One part of the problem is built into the system itself that we need to fix. The CBI needs the government’s permission to investigate cases of corruption against government officials. Consider the journey of the Single Directive.

This trendy phrase that sounds like jargon from a futuristic science fiction movie was an order issued by the central government way back in the mid-eighties, which made it mandatory for the CBI to take prior approval of the government before initiating even preliminary investigations against corrupt officers in all civil services of the rank/grade of Joint Secretary and above.

In effect, the provision was an instrument of political interference that undermined the CBI’s autonomy. In a case where a CBI official has reason to believe that an offence has been committed, she or he would still need the government’s permission to investigate the case. It put the watchdog on a short leash.

The Single Directive was challenged in court by Swamy, who appeared to be one of the fiercest anti-corruption crusaders in India. But if we trace his own fight against this provision, we notice that even he has failed in rising above his political allegiance, and his fight against the Single Directive died a silent death after the BJP government came to power in May 2014 and he became a member of the Rajya Sabha subsequently.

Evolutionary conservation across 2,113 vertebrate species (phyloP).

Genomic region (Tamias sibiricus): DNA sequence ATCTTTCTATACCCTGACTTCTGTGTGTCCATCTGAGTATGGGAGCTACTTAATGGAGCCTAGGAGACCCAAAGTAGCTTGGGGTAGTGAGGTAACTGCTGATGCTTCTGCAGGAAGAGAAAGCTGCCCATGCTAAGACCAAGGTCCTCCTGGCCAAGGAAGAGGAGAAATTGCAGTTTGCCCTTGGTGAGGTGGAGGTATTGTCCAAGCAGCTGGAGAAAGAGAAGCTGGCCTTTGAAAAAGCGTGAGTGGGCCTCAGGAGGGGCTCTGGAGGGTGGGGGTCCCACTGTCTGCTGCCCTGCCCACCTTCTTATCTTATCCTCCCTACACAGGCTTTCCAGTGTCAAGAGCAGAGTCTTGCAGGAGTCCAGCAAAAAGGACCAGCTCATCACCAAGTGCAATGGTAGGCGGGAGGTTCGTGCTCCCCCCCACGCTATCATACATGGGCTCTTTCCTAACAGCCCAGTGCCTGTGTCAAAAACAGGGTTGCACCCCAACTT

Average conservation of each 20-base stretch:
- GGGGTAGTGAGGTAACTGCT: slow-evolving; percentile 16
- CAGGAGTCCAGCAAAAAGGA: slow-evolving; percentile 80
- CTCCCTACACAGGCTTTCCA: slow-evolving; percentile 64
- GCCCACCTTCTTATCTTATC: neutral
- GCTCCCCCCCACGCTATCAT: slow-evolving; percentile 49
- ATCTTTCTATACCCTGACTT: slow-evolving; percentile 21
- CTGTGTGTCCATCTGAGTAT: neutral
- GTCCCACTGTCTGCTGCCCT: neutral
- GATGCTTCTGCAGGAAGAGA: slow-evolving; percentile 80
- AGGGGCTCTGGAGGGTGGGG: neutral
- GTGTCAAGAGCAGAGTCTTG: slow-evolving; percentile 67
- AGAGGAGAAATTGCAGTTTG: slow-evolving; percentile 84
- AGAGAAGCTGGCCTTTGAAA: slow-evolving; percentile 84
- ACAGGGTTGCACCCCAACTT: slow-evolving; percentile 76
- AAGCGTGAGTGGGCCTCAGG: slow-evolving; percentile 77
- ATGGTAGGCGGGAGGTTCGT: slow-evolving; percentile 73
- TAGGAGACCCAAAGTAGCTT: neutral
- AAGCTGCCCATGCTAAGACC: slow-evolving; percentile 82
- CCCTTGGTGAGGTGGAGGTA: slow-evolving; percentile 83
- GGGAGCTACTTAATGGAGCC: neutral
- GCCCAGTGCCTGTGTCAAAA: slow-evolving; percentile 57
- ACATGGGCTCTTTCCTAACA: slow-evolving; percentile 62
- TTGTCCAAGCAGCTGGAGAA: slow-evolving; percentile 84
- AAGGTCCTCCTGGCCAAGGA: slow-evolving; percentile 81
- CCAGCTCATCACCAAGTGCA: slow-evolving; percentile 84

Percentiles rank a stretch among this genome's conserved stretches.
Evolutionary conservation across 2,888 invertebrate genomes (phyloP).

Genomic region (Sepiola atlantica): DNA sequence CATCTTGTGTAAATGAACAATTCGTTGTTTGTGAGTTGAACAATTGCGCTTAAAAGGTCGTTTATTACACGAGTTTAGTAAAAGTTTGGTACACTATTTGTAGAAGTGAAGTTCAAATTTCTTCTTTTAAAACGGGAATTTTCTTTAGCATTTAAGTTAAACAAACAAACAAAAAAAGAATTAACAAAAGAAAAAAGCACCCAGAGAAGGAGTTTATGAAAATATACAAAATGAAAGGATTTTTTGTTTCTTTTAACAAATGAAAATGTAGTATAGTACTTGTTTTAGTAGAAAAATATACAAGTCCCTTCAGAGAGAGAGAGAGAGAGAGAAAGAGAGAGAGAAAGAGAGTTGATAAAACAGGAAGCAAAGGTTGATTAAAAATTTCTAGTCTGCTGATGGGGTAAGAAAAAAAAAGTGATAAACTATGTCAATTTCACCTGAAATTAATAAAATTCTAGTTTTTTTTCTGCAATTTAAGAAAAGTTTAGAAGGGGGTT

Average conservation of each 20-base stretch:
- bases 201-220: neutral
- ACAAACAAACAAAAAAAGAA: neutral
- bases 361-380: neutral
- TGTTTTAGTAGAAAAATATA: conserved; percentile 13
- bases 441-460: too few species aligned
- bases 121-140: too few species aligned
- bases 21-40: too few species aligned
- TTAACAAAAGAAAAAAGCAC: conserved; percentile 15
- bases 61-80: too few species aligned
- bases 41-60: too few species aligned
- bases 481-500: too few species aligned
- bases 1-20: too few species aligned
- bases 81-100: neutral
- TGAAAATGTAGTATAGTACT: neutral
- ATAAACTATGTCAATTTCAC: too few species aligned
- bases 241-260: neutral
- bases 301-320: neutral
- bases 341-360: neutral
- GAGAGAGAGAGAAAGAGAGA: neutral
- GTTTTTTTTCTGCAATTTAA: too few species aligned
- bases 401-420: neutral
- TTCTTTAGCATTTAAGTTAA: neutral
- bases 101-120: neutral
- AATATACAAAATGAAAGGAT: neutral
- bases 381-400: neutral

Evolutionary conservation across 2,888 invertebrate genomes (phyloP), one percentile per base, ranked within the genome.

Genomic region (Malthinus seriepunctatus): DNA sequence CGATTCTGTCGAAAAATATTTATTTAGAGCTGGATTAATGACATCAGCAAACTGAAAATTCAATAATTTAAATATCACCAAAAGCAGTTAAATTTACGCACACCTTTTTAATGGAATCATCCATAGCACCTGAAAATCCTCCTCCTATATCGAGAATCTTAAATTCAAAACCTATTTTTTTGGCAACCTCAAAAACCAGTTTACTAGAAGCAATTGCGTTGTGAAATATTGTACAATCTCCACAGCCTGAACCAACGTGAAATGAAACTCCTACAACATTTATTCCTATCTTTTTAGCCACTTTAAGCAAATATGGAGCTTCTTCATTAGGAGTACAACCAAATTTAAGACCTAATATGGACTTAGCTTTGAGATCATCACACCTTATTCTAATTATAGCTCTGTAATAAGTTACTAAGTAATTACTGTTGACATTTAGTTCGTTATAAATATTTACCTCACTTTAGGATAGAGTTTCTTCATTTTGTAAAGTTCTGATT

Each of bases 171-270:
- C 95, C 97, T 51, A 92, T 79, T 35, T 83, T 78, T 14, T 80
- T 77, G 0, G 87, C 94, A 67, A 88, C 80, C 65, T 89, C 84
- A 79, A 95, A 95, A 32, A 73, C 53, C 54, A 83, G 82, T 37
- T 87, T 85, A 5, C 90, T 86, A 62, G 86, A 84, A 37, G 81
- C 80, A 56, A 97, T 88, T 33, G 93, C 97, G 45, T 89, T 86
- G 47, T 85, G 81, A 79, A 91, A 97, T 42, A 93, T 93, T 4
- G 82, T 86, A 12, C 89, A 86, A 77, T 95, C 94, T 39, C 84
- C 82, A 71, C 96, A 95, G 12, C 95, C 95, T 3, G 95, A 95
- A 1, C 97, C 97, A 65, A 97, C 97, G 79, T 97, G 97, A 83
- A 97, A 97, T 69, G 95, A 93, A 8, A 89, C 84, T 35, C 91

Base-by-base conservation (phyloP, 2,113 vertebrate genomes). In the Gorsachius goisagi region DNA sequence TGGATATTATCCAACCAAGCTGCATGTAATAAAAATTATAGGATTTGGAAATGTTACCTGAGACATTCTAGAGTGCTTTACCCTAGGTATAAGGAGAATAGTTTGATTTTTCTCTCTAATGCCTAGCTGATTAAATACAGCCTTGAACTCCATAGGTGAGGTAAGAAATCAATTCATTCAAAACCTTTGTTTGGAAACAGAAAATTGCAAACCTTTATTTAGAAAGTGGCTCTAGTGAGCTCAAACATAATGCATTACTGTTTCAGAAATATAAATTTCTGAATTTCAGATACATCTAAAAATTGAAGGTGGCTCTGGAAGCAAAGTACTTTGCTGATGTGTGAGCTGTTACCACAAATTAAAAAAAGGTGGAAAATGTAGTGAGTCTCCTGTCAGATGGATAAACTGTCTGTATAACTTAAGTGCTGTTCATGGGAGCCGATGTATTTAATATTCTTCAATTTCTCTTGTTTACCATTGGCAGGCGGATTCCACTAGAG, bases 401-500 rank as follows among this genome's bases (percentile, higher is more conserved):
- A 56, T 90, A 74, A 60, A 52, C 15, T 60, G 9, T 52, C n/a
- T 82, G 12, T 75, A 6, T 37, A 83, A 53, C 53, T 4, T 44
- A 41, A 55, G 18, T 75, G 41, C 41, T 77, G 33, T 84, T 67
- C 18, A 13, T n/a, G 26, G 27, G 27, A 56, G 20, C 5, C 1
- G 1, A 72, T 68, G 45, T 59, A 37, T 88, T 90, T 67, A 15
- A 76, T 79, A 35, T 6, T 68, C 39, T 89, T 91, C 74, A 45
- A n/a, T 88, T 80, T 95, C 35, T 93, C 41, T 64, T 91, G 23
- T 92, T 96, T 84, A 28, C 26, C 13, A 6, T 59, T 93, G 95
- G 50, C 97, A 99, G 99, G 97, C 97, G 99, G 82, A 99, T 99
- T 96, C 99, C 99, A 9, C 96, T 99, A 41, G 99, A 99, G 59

In December 1997, a three-member bench of the Supreme Court hearing a Public Interest Litigation (PIL) filed by journalist and anti-corruption activist Vineet Narain under Article 32 of the Constitution against the “failures” of the CBI, Central Vigilance Commission (CVC) and other agencies to investigate the Jain Hawala Diaries, also adjudicated upon the validity of the Single Directive. The court declared this provision unconstitutional and violative of Article 14 which guarantees the right to equality to every Indian citizen. It also gave a series of directions to the CBI and the CVC to ensure that their future investigations were free from political interference.

However, in 2003, the NDA government led by Prime Minister Atal Bihari Vajpayee decided to undermine the Supreme Court judgment by giving a statutory status to the CVC and by amending the DSPE Act. Readers might remember that the CBI and CVC came into existence in 1963 and 1964 respectively by executive orders and despite the felt need to strengthen them by giving statutory powers, successive governments failed to do so.

Suddenly in 2003, the NDA government enacted the Central Vigilance Commission Act (CVC Act) and as part of the legislation, reintroduced the Single Directive declared invalid earlier by the Supreme Court. The DSPE Act (which is the legislative base of the CBI) was accordingly also amended.